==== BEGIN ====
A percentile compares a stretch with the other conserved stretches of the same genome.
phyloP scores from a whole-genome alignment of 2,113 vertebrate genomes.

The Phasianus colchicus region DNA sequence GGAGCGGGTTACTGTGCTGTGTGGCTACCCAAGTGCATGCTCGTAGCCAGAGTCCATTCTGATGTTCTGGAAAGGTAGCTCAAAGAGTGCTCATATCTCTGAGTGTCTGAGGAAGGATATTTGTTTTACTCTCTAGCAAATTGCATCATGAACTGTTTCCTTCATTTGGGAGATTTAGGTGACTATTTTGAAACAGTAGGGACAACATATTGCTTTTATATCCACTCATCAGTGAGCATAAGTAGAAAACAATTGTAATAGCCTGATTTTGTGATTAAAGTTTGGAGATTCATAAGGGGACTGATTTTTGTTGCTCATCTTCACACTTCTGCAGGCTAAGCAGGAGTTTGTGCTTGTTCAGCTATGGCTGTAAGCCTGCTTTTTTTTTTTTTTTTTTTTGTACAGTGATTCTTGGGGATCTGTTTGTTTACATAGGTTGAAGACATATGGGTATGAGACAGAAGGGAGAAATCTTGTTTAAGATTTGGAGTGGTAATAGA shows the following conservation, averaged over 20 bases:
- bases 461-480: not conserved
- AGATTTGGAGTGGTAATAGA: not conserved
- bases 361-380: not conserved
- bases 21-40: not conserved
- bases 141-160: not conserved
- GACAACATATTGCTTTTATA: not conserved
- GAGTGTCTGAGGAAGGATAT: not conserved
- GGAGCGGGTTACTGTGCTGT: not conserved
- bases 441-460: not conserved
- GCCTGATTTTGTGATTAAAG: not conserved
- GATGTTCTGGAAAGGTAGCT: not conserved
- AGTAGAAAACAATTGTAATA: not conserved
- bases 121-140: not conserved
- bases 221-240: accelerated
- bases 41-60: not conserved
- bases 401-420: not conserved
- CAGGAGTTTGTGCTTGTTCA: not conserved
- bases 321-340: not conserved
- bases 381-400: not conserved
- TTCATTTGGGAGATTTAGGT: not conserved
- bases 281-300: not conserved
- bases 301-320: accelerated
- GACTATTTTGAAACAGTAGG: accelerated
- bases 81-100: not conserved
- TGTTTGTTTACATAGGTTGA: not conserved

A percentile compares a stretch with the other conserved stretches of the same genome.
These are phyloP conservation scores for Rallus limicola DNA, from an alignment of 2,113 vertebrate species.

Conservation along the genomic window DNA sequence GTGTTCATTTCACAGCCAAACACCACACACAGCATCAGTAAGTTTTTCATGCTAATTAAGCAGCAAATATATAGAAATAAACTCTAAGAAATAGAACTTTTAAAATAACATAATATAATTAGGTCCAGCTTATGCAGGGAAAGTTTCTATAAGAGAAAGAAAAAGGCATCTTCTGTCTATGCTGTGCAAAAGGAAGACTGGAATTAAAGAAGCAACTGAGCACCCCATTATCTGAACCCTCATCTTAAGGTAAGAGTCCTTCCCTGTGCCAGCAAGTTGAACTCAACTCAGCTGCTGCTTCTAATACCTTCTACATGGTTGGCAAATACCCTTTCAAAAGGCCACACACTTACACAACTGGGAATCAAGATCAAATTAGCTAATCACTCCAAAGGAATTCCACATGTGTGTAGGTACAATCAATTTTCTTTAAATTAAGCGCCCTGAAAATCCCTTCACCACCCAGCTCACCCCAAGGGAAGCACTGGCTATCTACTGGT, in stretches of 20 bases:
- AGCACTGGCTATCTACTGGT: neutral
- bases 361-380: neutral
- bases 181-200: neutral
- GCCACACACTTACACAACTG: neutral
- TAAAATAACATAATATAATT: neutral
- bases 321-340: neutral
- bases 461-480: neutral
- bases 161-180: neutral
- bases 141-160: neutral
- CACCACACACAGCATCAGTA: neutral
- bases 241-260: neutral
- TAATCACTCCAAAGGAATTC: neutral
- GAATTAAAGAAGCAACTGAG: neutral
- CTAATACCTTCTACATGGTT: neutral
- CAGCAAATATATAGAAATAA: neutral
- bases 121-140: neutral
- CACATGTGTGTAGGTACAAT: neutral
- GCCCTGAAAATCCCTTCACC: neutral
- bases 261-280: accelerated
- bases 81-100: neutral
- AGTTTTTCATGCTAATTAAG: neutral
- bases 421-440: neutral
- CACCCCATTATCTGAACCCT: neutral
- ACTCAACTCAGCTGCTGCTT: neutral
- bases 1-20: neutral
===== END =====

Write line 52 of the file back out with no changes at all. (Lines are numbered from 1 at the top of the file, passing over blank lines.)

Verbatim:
- AGTTTTTCATGCTAATTAAG: neutral